Edward K. ("Pop") Geers. TS, «t Meuipui*. lm», world's gre-ainkt
trotting raro driver, who had mad* a million dollar* ai hta sport In (b«*
fifty years hw had been driving, was killed "In harness" at Wheeling.
W Va., when Miladi Guy, hta trotter, fell, throwing Geers flfteeu feet
aut of his sulky Leon Trotskjt Soviet Kunida’s Wat Minister. Is urg
ing war onv Poland aDd Ituinaula to recovei aer.ltons or White Itnasia
now held by Poland, and Bessarabia, held by tlumania lit ihe event
Of war Marshal Pll-sudskl will command the Polish armies Mary hxob,
famous mtwlral rontedy star of New York City, was at the pier u* hid
•dleu to Georges Carpe.ntier when tho French light has v weight sailed
for homo Bhe kissed kin act wftei/UuuaCa he»»i)U
AMERICANS AND BRITISH TO
CLASH ON POLO FIELD TOD A Y;
YANKS FAVORITES BY 8 TO 1
BY W. S. FARNSWORTH,
Universal Service Correspondent.
New York, Sept. 8.—Down at the
spacious Meadowbrook field Tues
day afternoon the polo stars of this
country will meet England's best
players in a duel for the Internation
al trophy. Society will be well rep
resented and his royal highness,
Prince Edward, will be present to
cheer hl3 valiant countrymen.
It Is our opinion that the prince
will nroot in vain, for everything In
dicates that Uncle Sam's lads will
romp off with the series. The cup
defenders now rule favorites at X to
I, with none caring to back the
chances of the British challengers.
A hard blow was dealt to the
visitors when Louis Laccy, captain
of the British four,- announced Mon
day that it would be Impossible for
him to participate in the games. The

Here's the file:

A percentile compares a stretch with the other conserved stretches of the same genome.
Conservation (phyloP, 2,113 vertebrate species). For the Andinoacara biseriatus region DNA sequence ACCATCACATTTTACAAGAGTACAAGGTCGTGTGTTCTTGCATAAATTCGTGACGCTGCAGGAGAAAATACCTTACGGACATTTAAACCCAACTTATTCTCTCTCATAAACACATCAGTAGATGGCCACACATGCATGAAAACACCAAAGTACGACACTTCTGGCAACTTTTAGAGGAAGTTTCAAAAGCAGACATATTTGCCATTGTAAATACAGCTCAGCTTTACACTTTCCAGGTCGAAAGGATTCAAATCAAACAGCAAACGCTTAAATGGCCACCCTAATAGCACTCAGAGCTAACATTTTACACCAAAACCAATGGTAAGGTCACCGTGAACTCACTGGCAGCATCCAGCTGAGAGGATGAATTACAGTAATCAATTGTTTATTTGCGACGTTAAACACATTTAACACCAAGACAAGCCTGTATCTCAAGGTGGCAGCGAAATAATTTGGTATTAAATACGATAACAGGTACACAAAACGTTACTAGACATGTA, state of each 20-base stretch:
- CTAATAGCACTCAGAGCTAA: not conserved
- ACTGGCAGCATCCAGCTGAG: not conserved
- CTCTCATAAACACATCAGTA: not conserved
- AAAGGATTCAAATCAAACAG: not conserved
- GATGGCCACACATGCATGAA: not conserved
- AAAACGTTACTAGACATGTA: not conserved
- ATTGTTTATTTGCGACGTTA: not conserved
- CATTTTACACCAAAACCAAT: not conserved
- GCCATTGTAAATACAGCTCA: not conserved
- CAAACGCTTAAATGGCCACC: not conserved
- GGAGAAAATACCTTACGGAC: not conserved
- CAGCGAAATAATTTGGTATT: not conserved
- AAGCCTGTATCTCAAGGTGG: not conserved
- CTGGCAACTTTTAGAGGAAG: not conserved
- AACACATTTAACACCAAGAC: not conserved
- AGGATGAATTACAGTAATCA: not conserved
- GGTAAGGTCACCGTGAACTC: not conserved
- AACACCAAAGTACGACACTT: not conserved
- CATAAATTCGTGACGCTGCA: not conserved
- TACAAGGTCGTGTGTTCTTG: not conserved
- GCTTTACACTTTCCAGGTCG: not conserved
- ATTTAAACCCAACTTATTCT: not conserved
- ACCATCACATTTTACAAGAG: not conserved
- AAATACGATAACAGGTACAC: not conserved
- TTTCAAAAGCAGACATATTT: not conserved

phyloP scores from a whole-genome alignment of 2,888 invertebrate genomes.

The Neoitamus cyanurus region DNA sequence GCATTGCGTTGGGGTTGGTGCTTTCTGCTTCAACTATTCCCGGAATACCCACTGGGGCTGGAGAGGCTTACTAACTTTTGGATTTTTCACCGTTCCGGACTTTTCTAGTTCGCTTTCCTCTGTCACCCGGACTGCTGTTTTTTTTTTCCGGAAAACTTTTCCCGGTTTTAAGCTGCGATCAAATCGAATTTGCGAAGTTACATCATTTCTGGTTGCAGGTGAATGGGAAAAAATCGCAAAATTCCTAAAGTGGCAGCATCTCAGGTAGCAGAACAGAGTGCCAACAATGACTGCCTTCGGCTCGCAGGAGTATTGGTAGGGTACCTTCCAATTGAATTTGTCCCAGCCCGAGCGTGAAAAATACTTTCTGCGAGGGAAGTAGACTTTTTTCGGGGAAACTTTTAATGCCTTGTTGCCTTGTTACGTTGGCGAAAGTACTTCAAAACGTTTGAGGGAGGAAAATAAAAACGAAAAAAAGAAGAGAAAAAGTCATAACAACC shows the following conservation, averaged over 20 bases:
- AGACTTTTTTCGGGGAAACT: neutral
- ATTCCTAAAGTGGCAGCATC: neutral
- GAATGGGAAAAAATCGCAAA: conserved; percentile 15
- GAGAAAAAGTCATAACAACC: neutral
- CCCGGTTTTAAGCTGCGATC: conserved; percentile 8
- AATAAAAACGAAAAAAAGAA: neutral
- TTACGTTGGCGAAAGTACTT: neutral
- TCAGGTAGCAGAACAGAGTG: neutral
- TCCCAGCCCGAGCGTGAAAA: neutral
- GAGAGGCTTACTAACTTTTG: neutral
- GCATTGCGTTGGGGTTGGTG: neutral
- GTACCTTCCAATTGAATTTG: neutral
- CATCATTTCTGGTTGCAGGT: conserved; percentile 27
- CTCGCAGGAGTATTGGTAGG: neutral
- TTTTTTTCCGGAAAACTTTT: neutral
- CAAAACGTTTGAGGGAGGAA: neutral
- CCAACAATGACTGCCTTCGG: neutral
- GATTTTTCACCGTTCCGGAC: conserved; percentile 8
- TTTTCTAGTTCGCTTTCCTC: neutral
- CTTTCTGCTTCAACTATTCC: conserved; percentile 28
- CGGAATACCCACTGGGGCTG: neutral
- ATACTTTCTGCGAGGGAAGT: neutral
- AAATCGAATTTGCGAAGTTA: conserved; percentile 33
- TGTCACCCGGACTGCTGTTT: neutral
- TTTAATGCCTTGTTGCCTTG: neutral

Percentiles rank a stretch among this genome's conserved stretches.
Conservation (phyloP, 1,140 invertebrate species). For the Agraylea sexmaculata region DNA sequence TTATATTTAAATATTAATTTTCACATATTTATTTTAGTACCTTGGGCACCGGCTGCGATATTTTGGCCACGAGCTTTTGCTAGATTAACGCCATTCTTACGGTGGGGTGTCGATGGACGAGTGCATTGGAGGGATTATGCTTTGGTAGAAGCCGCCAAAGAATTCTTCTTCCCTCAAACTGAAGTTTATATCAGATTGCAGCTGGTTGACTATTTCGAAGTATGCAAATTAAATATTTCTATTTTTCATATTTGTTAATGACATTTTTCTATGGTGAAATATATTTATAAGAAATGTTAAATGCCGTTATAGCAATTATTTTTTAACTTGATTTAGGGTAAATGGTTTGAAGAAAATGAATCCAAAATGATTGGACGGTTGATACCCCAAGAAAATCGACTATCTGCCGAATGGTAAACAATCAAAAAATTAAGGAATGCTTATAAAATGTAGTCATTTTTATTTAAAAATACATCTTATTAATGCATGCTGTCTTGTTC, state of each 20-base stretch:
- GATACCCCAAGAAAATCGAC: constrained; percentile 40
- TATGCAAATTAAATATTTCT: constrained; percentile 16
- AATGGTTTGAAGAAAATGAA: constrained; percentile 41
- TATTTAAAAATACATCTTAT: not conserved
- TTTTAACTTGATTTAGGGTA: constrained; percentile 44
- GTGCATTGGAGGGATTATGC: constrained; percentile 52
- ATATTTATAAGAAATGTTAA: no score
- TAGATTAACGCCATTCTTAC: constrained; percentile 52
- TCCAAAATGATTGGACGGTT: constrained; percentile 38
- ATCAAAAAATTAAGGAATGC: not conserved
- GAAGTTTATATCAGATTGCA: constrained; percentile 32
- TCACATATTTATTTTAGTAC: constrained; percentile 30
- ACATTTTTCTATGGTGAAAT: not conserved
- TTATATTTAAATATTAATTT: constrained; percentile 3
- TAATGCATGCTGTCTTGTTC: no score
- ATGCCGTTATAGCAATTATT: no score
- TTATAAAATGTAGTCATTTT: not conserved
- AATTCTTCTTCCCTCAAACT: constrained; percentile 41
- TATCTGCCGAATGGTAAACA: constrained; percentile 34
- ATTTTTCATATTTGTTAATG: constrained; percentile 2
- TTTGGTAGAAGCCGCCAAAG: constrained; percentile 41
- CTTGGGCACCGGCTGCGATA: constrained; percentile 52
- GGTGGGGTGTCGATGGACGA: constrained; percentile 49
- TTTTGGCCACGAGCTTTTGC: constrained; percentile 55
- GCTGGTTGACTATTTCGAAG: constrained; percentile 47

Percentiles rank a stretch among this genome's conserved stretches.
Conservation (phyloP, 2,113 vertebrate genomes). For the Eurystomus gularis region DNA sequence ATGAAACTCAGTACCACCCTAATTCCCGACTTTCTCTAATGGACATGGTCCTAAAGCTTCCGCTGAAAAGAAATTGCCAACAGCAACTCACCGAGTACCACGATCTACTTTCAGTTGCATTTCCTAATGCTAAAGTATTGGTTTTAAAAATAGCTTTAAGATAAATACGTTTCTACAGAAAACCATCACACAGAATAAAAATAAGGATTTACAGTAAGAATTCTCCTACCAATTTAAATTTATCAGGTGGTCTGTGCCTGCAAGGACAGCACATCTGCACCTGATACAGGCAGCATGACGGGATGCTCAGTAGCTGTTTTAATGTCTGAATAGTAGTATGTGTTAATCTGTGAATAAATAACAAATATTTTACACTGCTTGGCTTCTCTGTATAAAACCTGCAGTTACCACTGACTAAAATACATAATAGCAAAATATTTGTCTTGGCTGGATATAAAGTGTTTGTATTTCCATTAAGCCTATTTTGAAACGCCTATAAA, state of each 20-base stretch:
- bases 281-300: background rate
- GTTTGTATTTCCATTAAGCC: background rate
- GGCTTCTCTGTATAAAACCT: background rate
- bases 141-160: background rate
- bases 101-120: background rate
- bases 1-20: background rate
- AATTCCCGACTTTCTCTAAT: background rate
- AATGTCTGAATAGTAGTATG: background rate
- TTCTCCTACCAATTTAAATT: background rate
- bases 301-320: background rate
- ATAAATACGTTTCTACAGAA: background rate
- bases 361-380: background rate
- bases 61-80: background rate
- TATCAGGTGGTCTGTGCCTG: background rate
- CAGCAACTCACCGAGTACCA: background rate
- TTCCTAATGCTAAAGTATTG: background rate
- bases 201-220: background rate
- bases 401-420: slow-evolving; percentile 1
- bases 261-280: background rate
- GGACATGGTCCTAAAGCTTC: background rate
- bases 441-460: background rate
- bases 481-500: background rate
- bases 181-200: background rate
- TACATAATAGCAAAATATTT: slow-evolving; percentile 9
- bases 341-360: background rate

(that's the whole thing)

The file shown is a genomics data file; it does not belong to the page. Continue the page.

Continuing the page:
leader of the English team Injured
his shoulder before he came here,
but thought It would be In proper
shape for these games. A few days
after he landed Lacey was thrown.
That irritated the Injury, but It was
not until Monday that lie learned It
would be Impossible fot^ him to
\\ iih Lacey out of the lineup, a
new shift was arranged. Major T.
W. Kirkwood will bo at No. 1, Phil
ipps Hornby No. 2, Major Hurndall,
No. 8, and Atkinson at back. Major
Hurndall, who retired in favor of
Lacey as captain, will resume his
former position on the field.
Both teams rested Monday so as
not to run the slightest risk of suf
fering further injuries. They fin
ished their training Sunday with in
formal short drills. The game Tues"
day marks the first of three matches
which will be played, even If one
side captures the first two and the
trophy. The second match will be
played Saturday, weather permit
ting, and the third and final contest
a week from Wednesday.
Wales Forced To Back Seat
For Fliers—Injured In
Syosset, L. I.. Sept. H.—The Prince
•f Wales suffered the first accident
of his American visit Monday.
In the sixth chukker of a hotly
contested polo match on the John
8. Phipps estate, a flying particle of
mud, cast by n pony, lodged In the
right eye of the prince.
Wales clapped his hand to his
eye. He was evidently in pain. The
game was at once halted The
•core then stood seven to six In
favor of the ‘‘white” team, upon
which Wales played No. 2.
Wales rode to the «ide lines,
jumped into his machine and was
driven rapidly to the Burden hum*
In Syosset. The eye still pained him
and largely a* a matter of precau
tion, a physician wss called.
Dr. Meodwyn Leale of Glen Cove
removed the particle of mud and
bathed the eye In antiseptic solu
The prince made light of his slight
accident and at Hi o’clock motored to
the F. Ambrose Clarke estate where
he dined and danced until a late
In Ihe afternoon Wales, as «
humble spectator, greeted the world
girdling American filers.
The thousands that gathered to
welcome the army filers saw o
•don of the British royal house of
ORANGE CITY, IA., MAN
IS BEING 80UGHT.
Sioux Falls. S. D., Sept. 6. (Special)
—Relatives of A. Y. Van de Stoep,
of Orange City, la., who was laid
seen at that place on August 29, have
started a search for him and are